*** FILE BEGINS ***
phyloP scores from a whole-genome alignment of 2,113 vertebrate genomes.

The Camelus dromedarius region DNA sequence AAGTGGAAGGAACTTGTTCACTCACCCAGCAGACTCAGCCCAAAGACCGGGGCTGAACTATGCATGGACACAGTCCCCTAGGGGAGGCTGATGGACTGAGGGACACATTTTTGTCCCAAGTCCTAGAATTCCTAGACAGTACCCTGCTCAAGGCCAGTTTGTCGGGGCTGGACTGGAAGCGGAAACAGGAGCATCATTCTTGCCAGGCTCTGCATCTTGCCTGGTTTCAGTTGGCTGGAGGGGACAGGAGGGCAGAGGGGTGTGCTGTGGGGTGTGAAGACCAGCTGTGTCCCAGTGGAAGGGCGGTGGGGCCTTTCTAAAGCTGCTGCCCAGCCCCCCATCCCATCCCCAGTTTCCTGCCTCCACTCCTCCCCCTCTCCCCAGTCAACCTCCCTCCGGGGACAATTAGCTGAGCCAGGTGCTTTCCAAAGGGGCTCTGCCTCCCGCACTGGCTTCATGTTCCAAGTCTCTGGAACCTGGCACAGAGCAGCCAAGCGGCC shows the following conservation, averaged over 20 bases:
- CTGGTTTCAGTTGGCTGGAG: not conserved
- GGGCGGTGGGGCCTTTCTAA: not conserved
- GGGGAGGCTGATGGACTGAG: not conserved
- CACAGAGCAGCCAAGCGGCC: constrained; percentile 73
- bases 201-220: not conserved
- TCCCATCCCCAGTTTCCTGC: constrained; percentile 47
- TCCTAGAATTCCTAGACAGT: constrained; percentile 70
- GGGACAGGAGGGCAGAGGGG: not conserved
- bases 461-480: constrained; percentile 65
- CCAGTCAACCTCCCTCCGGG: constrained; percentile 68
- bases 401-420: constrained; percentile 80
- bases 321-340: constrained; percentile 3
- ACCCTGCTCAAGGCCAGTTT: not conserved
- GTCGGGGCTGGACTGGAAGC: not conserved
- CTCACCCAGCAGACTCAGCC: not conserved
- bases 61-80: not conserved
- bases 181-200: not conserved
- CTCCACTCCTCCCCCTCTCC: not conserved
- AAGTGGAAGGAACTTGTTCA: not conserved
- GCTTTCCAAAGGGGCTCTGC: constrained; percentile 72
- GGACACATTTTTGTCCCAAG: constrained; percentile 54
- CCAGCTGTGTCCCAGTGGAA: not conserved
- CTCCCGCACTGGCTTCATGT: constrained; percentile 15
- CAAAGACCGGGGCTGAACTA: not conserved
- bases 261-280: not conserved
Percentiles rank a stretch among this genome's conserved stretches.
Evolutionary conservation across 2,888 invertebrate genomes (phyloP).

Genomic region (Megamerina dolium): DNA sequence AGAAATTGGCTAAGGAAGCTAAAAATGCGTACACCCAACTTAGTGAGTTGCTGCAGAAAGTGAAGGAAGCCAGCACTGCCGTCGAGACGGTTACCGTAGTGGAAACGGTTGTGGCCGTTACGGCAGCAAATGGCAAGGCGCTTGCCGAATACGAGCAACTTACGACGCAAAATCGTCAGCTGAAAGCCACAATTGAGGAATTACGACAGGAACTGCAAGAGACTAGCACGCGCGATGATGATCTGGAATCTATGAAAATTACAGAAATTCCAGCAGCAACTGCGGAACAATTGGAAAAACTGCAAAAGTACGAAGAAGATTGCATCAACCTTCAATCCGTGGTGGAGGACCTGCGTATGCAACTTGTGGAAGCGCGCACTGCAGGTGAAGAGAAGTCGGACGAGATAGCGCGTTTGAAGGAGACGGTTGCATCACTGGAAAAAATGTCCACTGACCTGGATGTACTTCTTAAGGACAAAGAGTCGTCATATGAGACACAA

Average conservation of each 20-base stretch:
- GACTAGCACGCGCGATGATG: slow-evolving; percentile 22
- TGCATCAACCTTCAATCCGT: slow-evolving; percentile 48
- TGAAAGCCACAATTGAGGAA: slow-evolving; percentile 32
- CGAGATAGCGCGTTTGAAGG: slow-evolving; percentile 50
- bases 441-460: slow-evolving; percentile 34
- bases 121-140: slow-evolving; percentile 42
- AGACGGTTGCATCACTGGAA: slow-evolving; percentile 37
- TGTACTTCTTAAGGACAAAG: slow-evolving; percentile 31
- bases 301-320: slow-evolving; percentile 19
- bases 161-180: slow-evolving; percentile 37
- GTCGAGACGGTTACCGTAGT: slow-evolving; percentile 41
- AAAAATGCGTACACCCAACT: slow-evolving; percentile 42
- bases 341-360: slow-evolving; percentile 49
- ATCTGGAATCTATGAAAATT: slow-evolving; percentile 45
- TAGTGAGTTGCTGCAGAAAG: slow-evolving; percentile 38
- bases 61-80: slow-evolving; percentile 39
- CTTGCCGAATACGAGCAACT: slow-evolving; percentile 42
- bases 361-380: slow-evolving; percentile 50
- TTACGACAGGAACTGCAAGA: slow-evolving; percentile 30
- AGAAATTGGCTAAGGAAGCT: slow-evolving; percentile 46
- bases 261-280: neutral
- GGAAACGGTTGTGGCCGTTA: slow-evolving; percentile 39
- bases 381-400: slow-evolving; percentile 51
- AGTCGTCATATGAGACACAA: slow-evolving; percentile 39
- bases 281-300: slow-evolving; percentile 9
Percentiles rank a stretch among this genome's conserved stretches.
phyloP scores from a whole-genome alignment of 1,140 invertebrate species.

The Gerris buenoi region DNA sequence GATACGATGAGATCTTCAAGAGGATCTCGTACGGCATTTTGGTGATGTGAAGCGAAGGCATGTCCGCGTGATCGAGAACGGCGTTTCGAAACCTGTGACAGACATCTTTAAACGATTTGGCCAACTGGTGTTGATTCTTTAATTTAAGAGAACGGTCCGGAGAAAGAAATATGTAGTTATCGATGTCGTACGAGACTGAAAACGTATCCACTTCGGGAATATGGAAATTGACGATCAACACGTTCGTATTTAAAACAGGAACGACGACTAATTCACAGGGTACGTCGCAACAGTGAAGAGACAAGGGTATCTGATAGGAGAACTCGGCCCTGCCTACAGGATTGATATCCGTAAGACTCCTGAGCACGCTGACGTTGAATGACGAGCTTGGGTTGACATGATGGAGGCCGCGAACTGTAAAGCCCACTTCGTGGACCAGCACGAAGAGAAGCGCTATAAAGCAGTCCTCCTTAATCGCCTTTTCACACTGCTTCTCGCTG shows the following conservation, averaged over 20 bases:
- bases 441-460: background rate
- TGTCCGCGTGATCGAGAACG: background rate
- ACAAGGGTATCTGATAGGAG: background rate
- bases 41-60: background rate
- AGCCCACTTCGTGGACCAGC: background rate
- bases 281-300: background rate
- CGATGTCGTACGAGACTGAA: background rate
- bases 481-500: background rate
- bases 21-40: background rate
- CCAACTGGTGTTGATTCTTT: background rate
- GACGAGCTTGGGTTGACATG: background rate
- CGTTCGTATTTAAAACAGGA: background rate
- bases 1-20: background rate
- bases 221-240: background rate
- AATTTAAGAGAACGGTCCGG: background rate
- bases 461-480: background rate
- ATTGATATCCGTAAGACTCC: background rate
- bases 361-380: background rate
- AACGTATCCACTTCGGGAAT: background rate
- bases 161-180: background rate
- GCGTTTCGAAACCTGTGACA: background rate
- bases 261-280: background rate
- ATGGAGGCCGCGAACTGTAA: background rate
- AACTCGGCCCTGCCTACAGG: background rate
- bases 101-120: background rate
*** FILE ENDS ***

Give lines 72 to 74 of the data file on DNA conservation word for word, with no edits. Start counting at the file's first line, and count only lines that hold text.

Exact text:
- bases 1-20: background rate
- bases 221-240: background rate
- AATTTAAGAGAACGGTCCGG: background rate